Pro-bono technologists look to help cash-strapped states struggling with legacy systems
As COVID-19 exposed vulnerabilities in state and local government IT systems, the newly formed U.S. Digital Response stepped in to help.
At the outset of the COVID-19 pandemic, Kansas' unemployment application website saw a 5,000% increase in online traffic to its unemployment benefits application website. Citizens applying for benefits were met with crashes and slow response times.
The former secretary for the Kansas Department of Labor, Delia Garcia, offered this diagnosis in April – the state's IT system, a delivery mechanism for critical services, was a patchwork "held together" with "what seems like Band-Aids."
As the aftermath of the COVID-19 pandemic laid bare known vulnerabilities in state and local government IT, several technologists came together to create a group to help state and local governments and nonprofits meet increased demand.
The nonprofit group, named U.S. Digital Response (USDR), had thousands of volunteer technologists sign up to work pro-bono within weeks, said CEO Raylene Yung, a recent fellow with the Tech Policy Hub at the Aspen Institute and former employee at Stripe and Facebook.
After Kansas contacted them, USDR sent technologists to help. Kansas' unemployment insurance system relies on COBOL, a now-antiquated coding language commonly used when many states' unemployment insurance systems were first created. Kansas' system dates back to the 1970's.
The volunteers worked with the Kansas government to diagnose issues on the mainframe to intake higher traffic, said Alyssa Levitz, a USDR unemployment team lead. The team helped implement a content delivery network, and it was able to help reduce wait times and unblock the site within days.
This was one of the group's first unemployment insurance projects. USDR worked with Kansas in various capacities from April until early June. That month, Garcia resigned after issues with duplicated payments to UI recipients, which caused some citizens' bank accounts to be overdrawn when the payments were rescinded. USDR still considers their work there to be a success, given the way the team was able to help quickly resolve the initial problem, said a press representative for USDR.
Technology isn't really a barrier to solving these problems, Yung said. She likes to say that technology is always better every day than the day before. There are also more technologists, although pipeline problems exist for the government trying to woo these workers against the private sector.
So why have state and local governments faced massive IT problems with benefits delivery during the pandemic, to the extent that there was a space and need for nonprofit IT assistance?
Although unemployment insurance is delivered on a state-to-state level, most states essentially have the same types of dated IT systems.
These state and local IT departments are also generally under-resourced, said Mitchell Weiss, a professor of management practice at Harvard Business School and author of forthcoming book about public entrepreneurship and government, "We the Possibility".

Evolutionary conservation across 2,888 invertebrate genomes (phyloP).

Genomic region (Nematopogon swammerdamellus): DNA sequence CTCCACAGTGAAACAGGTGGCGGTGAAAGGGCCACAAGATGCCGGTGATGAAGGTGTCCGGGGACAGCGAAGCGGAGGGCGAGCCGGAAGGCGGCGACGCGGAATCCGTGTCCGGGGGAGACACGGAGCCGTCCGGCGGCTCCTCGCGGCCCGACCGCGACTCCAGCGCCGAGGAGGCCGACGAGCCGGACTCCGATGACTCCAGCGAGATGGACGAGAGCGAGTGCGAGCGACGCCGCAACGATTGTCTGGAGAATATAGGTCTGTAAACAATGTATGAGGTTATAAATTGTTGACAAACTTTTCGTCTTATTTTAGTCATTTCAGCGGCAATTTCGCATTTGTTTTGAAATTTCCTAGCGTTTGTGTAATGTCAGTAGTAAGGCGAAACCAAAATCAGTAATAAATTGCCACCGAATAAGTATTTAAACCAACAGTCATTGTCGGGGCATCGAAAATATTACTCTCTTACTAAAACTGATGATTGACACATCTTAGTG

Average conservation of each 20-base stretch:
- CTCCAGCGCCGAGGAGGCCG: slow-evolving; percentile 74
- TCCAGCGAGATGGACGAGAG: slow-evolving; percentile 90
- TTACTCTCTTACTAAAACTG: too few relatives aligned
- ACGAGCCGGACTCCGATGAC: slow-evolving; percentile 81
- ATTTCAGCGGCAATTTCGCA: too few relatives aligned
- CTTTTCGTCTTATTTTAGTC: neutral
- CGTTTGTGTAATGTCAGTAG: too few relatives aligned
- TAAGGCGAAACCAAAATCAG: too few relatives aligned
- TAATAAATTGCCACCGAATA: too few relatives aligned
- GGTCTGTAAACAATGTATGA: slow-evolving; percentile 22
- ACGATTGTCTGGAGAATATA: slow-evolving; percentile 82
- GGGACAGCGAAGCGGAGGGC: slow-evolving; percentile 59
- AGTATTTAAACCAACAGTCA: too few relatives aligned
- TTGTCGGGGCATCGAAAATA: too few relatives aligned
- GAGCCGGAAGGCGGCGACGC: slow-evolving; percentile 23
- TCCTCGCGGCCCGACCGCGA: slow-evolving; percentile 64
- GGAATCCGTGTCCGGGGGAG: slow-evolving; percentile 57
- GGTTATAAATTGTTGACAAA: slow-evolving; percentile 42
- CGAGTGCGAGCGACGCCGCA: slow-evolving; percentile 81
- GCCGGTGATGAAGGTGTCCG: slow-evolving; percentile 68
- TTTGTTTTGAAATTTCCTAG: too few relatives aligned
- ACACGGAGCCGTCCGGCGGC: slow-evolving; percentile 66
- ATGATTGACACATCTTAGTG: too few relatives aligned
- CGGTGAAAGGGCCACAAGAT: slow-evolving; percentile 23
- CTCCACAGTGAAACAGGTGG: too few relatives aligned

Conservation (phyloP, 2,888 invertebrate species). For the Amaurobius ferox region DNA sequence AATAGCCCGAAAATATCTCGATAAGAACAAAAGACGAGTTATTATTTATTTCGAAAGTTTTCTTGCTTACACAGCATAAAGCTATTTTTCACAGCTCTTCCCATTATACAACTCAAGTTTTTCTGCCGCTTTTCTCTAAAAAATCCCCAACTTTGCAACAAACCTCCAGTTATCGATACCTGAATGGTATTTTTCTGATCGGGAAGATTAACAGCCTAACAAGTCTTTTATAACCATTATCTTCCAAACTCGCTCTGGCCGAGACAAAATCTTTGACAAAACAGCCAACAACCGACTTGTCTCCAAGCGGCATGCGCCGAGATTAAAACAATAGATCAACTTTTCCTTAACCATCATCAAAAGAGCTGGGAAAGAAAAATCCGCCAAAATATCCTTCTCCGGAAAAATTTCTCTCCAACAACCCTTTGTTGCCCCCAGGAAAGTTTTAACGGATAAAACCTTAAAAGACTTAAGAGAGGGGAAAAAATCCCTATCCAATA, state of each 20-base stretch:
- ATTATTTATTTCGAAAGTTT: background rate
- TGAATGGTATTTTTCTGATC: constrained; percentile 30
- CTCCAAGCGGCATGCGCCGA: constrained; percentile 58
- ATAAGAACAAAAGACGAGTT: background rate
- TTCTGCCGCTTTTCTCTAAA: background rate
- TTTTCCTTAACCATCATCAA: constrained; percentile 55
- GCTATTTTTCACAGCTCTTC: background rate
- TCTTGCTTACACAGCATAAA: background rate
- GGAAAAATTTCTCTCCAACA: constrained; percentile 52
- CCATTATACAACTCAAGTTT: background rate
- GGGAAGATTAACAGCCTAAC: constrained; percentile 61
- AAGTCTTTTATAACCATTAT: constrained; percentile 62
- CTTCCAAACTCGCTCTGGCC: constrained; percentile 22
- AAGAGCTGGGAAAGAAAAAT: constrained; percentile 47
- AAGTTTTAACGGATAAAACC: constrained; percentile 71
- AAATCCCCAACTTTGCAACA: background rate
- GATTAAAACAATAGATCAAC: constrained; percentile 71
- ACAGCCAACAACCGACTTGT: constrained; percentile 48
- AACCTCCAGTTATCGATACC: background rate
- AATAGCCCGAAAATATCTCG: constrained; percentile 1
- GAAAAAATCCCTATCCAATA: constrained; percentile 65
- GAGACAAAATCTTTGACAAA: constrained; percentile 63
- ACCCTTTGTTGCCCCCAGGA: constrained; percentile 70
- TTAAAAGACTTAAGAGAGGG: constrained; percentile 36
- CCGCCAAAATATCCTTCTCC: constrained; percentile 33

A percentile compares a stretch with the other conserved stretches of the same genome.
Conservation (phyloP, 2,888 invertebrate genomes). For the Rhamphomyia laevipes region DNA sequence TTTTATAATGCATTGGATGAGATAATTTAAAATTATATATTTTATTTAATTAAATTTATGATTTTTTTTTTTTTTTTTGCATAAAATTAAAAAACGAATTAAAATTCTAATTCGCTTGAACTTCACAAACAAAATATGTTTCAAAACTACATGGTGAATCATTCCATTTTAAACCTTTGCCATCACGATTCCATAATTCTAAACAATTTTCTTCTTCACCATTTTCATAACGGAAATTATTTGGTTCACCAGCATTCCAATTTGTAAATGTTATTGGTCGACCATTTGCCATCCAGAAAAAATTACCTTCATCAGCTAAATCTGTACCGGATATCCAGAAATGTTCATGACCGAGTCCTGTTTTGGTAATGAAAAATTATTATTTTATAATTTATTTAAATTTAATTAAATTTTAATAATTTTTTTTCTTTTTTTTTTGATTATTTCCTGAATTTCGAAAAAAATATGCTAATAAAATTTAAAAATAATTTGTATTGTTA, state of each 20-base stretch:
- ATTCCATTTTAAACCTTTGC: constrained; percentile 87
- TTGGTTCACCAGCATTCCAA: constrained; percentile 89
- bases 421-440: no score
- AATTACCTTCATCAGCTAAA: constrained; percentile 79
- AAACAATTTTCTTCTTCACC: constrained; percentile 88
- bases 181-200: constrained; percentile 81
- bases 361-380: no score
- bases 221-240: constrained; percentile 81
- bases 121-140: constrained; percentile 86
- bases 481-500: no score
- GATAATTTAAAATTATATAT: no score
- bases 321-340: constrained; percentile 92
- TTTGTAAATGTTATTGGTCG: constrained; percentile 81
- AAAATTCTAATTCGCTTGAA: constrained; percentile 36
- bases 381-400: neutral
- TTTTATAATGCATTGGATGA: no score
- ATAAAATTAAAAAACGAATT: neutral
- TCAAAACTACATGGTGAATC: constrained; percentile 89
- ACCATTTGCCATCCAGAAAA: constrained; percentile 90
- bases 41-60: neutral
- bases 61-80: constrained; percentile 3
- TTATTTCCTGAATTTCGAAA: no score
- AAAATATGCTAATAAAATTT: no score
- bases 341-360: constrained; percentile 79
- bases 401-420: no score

Renewed attention and resources to problems in public benefits delivery will be critical in the long term, he said. As it is, federal-level administrative funding for unemployment insurance has been on the decline since the mid-1990s, according to a 2017 report from the National Association of State Workforce Agencies.
"There's no substitute for competent, coordinated, well-resourced government response," Weiss explained.
These antiquated systems are also really complicated. IT infrastructure for benefits delivery mirrors the complexity of the laws and regulations that govern it, Levitz said. That intricacy makes the systems especially vulnerable to crashes.
Updating the fragile, mainframe-based system is an arduous process, and that's what the Kansas DOL had to do to for changes in unemployment insurance made by Congress during the pandemic, while also dealing with surges in new applications.
The department had to remove a waiting week coded into the system, increase the number of weeks of benefits provided by the state, increase the amount of federal benefits to account for the additional $600 provided by Congress and extend the number of weeks of certain federal benefits. The department also had to create a system to account for a new program, Pandemic Unemployment Assistance, which provides benefits to contractors and others who are not eligible for standard unemployment insurance.
The new stimulus bill also extends some benefits from the CARES Act and makes more changes, like increasing the number of weeks of benefits a person can claim by 11 weeks and providing a $300 unemployment insurance supplement from the federal government. The new bill also doesn't provide additional funding for IT modernization for states' benefit delivery.
This pandemic isn't the first time that policy implementation has been made difficult by technology. Massive problems with the launch of the website for the Affordable Care Act during the Obama administration sparked movement in the civic technology space. It proved that technology is mission-critical, said Waldo Jaquith, a USDR volunteer, Beeck Center data and digital fellow, and former employee with 18F, a digital services office in the General Services Administration.